Today, we will be intoducing PyTorch, "an open source deep learning platform that provides a seamless path from research prototyping to production deployment".

This notebook is by no means comprehensive. If you have any questions the documentation and Google are your friends.

Goal takeaways:

- Automatic differentiation is a powerful tool
- PyTorch implements common functions used in deep learning
- Data Processing with PyTorch DataSet
- Mixed Presision Training in PyTorch

By this point, we have worked with numpy quite a bit. PyTorch's basic building block, the `tensor`

is similar to numpy's `ndarray`

In [ ]:

```
# we create tensors in a similar way to numpy nd arrays
x_numpy = np.array([0.1, 0.2, 0.3])
x_torch = torch.tensor([0.1, 0.2, 0.3])
print('x_numpy, x_torch')
print(x_numpy, x_torch)
print()
# to and from numpy, pytorch
print('to and from numpy and pytorch')
print(torch.from_numpy(x_numpy), x_torch.numpy())
print()
# we can do basic operations like +-*/
y_numpy = np.array([3,4,5.])
y_torch = torch.tensor([3,4,5.])
print("x+y")
print(x_numpy + y_numpy, x_torch + y_torch)
print()
# many functions that are in numpy are also in pytorch
print("norm")
print(np.linalg.norm(x_numpy), torch.norm(x_torch))
print()
# to apply an operation along a dimension,
# we use the dim keyword argument instead of axis
print("mean along the 0th dimension")
x_numpy = np.array([[1,2],[3,4.]])
x_torch = torch.tensor([[1,2],[3,4.]])
print(np.mean(x_numpy, axis=0), torch.mean(x_torch, dim=0))
```

`Tensor.view`

¶We can use the `Tensor.view()`

function to reshape tensors similarly to `numpy.reshape()`

It can also automatically calculate the correct dimension if a `-1`

is passed in. This is useful if we are working with batches, but the batch size is unknown.

In [ ]:

```
# "MNIST"
N, C, W, H = 10000, 3, 28, 28
X = torch.randn((N, C, W, H))
print(X.shape)
print(X.view(N, C, 784).shape)
print(X.view(-1, C, 784).shape) # automatically choose the 0th dimension
```

What's special about PyTorch's `tensor`

object is that it implicitly creates a computation graph in the background. A computation graph is a a way of writing a mathematical expression as a graph. There is an algorithm to compute the gradients of all the variables of a computation graph in time on the same order it is to compute the function itself.

Consider the expression $e=(a+b)*(b+1)$ with values $a=2, b=1$. We can draw the evaluated computation graph as

In PyTorch, we can write this as

In [ ]:

```
a = torch.tensor(2.0, requires_grad=True) # we set requires_grad=True to let PyTorch know to keep the graph
b = torch.tensor(1.0, requires_grad=True)
c = a + b
d = b + 1
e = c * d
print('c', c)
print('d', d)
print('e', e)
```

We can see that PyTorch kept track of the computation graph for us.

Now that we have seen that PyTorch keeps the graph around for us, let's use it to compute some gradients for us.

Consider the function $f(x) = (x-2)^2$.

Q: Compute $\frac{d}{dx} f(x)$ and then compute $f'(1)$.

We make a `backward()`

call on the leaf variable (`y`

) in the computation, computing all the gradients of `y`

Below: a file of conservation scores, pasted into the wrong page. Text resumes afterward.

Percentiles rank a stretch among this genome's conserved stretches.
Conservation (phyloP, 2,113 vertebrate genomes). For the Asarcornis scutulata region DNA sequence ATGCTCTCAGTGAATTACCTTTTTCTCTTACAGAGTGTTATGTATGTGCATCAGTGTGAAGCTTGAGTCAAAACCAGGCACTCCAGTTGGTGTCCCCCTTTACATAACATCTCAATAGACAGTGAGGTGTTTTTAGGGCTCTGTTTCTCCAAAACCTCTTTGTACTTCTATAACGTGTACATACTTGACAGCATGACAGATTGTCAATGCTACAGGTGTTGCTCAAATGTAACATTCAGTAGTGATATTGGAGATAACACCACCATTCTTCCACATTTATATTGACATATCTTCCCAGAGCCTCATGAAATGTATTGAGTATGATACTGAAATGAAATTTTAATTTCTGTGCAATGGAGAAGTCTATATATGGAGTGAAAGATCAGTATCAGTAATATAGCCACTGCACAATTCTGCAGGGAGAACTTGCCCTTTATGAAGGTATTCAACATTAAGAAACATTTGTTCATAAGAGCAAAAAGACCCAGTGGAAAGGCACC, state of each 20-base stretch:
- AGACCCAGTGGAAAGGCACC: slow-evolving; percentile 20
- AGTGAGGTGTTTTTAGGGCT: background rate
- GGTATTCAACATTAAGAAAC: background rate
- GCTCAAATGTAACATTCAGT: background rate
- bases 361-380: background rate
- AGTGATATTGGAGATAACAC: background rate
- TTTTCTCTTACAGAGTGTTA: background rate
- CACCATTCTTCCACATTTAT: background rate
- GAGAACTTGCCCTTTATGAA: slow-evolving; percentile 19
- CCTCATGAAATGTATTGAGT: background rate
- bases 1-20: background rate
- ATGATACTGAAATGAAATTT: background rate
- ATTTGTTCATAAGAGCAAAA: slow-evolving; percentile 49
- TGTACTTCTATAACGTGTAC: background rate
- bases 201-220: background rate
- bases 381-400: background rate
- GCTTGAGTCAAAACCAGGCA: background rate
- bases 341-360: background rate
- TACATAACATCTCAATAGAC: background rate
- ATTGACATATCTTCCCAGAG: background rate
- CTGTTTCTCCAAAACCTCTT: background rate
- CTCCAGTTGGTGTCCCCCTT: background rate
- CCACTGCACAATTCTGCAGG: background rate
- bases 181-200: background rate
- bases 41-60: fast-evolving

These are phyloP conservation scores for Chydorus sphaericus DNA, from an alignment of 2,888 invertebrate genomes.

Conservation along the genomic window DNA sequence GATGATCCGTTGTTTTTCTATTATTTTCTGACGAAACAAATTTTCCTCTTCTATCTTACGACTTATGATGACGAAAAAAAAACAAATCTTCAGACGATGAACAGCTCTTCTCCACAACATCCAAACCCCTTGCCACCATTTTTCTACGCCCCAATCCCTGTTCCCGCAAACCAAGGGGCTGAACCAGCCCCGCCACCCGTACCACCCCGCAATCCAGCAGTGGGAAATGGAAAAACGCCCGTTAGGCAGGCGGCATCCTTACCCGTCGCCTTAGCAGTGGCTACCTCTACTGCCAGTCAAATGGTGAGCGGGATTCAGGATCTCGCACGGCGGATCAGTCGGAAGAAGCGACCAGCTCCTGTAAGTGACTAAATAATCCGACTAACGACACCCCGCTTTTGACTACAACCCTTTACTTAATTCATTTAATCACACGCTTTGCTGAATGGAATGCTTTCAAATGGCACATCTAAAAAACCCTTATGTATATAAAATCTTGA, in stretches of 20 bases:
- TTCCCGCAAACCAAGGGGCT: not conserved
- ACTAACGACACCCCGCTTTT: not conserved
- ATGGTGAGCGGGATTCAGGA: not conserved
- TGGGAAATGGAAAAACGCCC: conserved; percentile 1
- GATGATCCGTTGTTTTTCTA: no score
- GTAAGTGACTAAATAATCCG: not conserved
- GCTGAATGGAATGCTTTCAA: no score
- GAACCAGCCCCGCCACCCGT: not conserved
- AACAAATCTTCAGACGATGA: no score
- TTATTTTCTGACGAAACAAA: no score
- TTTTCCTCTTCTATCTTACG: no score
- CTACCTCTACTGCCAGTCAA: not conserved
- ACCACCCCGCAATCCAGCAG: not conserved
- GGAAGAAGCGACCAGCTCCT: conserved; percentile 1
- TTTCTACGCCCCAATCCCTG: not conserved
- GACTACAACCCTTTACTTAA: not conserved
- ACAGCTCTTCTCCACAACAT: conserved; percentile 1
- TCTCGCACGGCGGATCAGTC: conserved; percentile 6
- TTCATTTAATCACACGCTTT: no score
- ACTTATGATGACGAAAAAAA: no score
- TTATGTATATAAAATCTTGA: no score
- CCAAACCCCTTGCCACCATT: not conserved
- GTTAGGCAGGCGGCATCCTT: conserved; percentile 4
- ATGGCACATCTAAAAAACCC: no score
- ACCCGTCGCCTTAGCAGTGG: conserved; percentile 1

at once.

In [ ]:

```
def f(x):
return (x-2)**2
def fp(x):
return 2*(x-2)
x = torch.tensor([1.0], requires_grad=True)
y = f(x)
y.backward()
print('Analytical f\'(x):', fp(x))
print('PyTorch\'s f\'(x):', x.grad)
```

It can also find gradients of functions.

Let $w = [w_1, w_2]^T$

Consider $g(w) = 2w_1w_2 + w_2\cos(w_1)$

Q: Compute $\nabla_w g(w)$ and verify $\nabla_w g([\pi,1]) = [2, \pi - 1]^T$

In [ ]:

```
def g(w):
return 2*w[0]*w[1] + w[1]*torch.cos(w[0])
def grad_g(w):
return torch.tensor([2*w[1] - w[1]*torch.sin(w[0]), 2*w[0] + torch.cos(w[0])])
w = torch.tensor([np.pi, 1], requires_grad=True)
z = g(w)
z.backward()
print('Analytical grad g(w)', grad_g(w))
print('PyTorch\'s grad g(w)', w.grad)
```

Now that we have gradients, we can use our favorite optimization algorithm: gradient descent!

Let $f$ the same function we defined above.

Q: What is the value of $x$ that minimizes $f$?

In [ ]:

```
x = torch.tensor([5.0], requires_grad=True)
step_size = 0.25
print('iter,\tx,\tf(x),\tf\'(x),\tf\'(x) pytorch')
for i in range(15):
y = f(x)
y.backward() # compute the gradient
print('{},\t{:.3f},\t{:.3f},\t{:.3f},\t{:.3f}'.format(i, x.item(), f(x).item(), fp(x).item(), x.grad.item()))
x.data = x.data - step_size * x.grad # perform a GD update step
# We need to zero the grad variable since the backward()
# call accumulates the gradients in .grad instead of overwriting.
# The detach_() is for efficiency. You do not need to worry too much about it.
x.grad.detach_()
x.grad.zero_()
```

Now, instead of minimizing a made-up function, lets minimize a loss function on some made-up data.

We will implement Gradient Descent in order to solve the task of linear regression.

In [ ]:

```
# make a simple linear dataset with some noise
d = 2
n = 50
X = torch.randn(n,d)
true_w = torch.tensor([[-1.0], [2.0]])
y = X @ true_w + torch.randn(n,1) * 0.1
print('X shape', X.shape)
print('y shape', y.shape)
print('w shape', true_w.shape)
```

To verify PyTorch is computing the gradients correctly, let's recall the gradient for the RSS objective: